Mitchell Hamline’s Native American Law and Sovereignty Institute Certificate – News and Events


Posted: December 16, 2021

Mitchell Hamline’s Native American Law and Sovereignty Institute recently gained faculty approval for a new certificate.

Certificates are targeted avenues within the JD program to enable law students to specialize in an area of ​​law and obtain out-of-the-box skills. The Native American Law and Sovereignty Certificate allows students to explore cross-cultural areas of Native American law to include Indigenous legal principles, tribal law, federal Indian law, and relations between tribal nations and other entities and government systems.

Through this certificate, students will acquire basic skills to practice in legal settings and forums involving Native American law. The term Native American law is most inclusive to encompass Native American Indians, Alaska Natives, Native Hawaiians, and other Native peoples of North America.

Professor and Director of the NALS Angelique EagleWoman Institute

“We have a strong student interest in our institute’s certificate with over 40 students enrolled in the Native American Prerequisite Law Course for Spring 2022,” said Principal Angelique EagleWoman (Sisseton Wahpeton Oyate). “By offering a certificate, we will now be recognized as a fully-fledged Native American law program nationwide with the National Native American Bar Association and the American Indian Law Center, which will attract potential students to Mitchell Hamline who seek to acquire this expertise. “

The institute is built on a history of commitment to the law that makes an impact and is created by tribal governments, a commitment stemming from the two schools inherited from Mitchell Hamline and involving eminent law professors over the past two decades. previous ones.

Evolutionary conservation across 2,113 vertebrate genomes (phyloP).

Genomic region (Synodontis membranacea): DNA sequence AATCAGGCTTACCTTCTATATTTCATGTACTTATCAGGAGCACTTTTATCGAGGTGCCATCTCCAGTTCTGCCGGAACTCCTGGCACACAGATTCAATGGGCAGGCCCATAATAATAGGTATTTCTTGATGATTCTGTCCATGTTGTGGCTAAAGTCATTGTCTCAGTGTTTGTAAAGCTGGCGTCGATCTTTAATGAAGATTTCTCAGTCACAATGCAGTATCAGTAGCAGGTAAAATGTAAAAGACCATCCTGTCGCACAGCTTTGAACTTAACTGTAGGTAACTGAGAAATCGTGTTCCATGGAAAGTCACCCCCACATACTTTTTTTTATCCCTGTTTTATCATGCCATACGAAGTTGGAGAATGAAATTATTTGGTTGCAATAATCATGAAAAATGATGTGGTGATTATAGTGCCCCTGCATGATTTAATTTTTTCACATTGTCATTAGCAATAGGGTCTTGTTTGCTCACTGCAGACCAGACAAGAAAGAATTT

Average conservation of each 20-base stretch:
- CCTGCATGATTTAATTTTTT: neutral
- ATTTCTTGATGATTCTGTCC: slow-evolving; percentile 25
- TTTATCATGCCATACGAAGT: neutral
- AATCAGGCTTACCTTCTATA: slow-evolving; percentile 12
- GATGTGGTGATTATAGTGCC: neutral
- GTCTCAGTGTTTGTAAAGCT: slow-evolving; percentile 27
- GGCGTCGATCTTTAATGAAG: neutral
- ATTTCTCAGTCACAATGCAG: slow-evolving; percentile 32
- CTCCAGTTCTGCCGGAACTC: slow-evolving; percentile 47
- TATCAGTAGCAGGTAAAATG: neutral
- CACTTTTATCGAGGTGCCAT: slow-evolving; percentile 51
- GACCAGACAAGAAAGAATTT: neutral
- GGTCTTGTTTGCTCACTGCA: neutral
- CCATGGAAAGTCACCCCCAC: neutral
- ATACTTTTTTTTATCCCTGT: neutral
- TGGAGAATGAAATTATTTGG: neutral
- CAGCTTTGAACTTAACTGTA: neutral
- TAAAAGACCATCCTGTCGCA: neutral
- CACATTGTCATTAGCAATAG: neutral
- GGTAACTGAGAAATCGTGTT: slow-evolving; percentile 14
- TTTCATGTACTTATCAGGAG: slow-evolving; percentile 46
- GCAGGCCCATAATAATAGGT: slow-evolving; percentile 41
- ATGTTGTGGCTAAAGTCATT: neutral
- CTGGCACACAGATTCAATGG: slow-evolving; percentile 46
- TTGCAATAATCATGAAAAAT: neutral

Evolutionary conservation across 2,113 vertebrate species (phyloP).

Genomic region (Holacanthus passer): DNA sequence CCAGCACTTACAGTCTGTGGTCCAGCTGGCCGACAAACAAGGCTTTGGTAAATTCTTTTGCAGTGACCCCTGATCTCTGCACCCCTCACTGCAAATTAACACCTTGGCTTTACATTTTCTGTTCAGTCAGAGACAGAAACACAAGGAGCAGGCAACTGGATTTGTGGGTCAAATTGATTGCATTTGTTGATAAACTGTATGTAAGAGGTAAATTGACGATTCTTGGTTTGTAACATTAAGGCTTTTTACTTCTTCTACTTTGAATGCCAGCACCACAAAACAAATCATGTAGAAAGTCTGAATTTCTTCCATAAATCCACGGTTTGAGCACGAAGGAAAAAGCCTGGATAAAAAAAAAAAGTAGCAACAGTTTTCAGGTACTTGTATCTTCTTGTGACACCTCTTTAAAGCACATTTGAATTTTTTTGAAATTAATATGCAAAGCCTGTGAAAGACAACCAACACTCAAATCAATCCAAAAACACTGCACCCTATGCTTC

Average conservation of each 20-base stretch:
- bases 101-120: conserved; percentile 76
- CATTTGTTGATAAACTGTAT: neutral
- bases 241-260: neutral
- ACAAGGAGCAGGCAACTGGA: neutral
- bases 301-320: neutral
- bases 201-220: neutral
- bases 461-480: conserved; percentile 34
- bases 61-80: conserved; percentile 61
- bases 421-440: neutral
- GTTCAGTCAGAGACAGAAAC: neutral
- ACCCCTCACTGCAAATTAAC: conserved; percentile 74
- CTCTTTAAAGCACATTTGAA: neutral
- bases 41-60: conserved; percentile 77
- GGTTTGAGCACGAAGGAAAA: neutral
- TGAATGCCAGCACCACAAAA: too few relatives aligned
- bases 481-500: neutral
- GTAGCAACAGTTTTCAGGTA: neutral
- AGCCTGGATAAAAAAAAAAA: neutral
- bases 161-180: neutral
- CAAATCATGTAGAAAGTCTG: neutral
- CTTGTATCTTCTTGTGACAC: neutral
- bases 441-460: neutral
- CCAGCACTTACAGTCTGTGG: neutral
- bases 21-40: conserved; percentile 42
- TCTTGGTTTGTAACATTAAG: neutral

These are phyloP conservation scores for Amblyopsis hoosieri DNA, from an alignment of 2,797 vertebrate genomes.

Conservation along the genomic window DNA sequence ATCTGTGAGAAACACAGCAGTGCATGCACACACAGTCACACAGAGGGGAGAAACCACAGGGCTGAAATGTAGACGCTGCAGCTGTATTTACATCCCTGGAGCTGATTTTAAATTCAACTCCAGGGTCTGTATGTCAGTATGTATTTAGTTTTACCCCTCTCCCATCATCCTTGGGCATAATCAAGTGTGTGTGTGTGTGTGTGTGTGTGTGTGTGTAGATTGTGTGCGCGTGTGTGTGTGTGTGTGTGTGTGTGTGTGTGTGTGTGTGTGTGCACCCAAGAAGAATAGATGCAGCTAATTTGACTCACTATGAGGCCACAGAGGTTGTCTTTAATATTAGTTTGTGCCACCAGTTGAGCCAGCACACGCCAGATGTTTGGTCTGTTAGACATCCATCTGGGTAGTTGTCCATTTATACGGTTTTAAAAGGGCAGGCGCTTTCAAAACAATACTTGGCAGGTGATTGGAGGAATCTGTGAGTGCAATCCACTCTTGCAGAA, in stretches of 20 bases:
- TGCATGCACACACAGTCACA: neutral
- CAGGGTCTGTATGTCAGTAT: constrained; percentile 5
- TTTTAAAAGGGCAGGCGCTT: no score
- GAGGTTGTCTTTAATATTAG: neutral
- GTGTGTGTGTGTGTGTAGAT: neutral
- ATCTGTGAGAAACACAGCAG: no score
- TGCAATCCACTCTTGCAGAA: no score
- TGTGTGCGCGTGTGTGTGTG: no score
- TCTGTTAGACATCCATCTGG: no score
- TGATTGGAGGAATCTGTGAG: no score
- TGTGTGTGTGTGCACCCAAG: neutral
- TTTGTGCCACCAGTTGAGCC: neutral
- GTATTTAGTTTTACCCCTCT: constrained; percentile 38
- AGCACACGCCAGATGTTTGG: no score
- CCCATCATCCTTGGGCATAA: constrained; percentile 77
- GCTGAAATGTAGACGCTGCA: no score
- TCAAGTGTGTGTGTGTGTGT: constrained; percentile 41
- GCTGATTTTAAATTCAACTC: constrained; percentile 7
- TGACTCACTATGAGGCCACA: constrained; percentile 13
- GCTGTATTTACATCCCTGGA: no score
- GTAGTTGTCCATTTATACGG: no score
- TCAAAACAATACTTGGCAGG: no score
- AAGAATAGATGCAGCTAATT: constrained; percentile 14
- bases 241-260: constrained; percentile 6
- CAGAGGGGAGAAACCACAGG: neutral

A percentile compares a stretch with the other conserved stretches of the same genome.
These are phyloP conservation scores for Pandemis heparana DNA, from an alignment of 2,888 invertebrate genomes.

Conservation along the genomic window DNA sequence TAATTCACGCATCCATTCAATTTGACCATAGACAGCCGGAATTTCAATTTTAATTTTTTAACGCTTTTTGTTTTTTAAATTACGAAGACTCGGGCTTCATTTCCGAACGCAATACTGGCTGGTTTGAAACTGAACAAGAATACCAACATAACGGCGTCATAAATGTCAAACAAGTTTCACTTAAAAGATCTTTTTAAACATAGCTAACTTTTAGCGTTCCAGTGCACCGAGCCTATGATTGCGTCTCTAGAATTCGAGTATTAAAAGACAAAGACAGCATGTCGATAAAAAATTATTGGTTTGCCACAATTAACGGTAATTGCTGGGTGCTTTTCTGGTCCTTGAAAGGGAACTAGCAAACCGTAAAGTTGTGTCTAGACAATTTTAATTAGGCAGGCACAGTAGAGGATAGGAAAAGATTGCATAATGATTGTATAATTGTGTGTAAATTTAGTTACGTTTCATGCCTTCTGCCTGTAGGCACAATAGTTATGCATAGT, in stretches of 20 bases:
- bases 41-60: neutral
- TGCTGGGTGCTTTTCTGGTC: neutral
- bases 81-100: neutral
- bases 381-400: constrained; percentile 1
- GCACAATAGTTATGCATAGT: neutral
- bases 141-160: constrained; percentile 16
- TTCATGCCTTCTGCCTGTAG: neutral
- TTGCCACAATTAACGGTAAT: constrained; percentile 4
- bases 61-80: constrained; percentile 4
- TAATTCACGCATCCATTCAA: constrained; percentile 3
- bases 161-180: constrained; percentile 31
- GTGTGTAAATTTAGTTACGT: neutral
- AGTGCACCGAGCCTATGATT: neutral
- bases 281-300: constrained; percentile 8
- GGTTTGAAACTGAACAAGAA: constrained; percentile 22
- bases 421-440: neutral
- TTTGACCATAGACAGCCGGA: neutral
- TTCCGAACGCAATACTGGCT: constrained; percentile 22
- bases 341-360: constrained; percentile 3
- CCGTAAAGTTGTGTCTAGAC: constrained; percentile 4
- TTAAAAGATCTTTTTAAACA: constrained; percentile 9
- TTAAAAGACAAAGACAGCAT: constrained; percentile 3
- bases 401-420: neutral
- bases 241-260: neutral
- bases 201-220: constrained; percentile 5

“Mitchell Hamline recognizes the important role tribal nations play in the fabric of American democracy, and it is through this commitment that the NALS Institute has a special place in the family of law school centers and institutes.” said President and Dean Anthony Niedwiecki. “Our school has a national reach and law students from tribal nations in almost every part of the country.

“The presence of Native American law students enriches class discussions, enables cross-cultural engagement with legal material, and advances the law school’s commitment to meeting the needs of contemporary society through its anti-racism efforts. “

Current students have offered their support for the certificate, with many indicating that they would be interested in pursuing the specialization on their own. “I chose Mitchell Hamline primarily because of the availability of Indigenous law courses,” 2L Kristi Corcoran wrote in an email. “It’s a passion that I can only fully explore at this school.”

GeWaden Dunkley, President of the Native American Law Student Association at Mitchell Hamline

GeWaden Dunkley (Bois Forte Band of Chippewa), a 3L who is president of the Mitchell Hamline Native American Law Student Association, said the certificate “would not only support the past work of Indigenous students and faculty, but would also make a statement that Mitchell Hamline supports this work and is an ally moving forward with the many Indigenous issues and legal battles ahead. “

A variety of topics are covered in the course offerings to complete the certificate, for which students are required to complete 18 credit hours. Three core courses focus on the historical and legal framework of the tribal nation-US relationship; an opportunity to conduct legal research focused on tribal topics; and advanced topics on Indian gambling law, natural resources, pipeline disputes and other pressing matters.

Certificate students may choose to take the Native Law Clinic: Tribal Code Drafting, which provides a small business simulation that allows students to work directly with in-house lawyers from tribal governments to draft laws, regulations and other legal documents. supporting tribal sovereignty. The certificate also includes courses in Indigenous International Law and Indian Child Welfare Law.

With the certificate, Mitchell Hamline joins approximately 17 other national Native American law programs serving the need for legal practitioners in this area of ​​law.

“Mitchell Hamline is physically located on Dakota peoples’ treaty lands and continues to lead the way in legal education on the importance of tribal governments and relations with the United States,” EagleWoman added. “By completing the certificate, students will have skills, knowledge and tools to take back to their native tribal communities or to work as allies at the tribal, state or federal level.

“There is never a shortage of legal positions in an area with more than 570 federally recognized tribal governments. “


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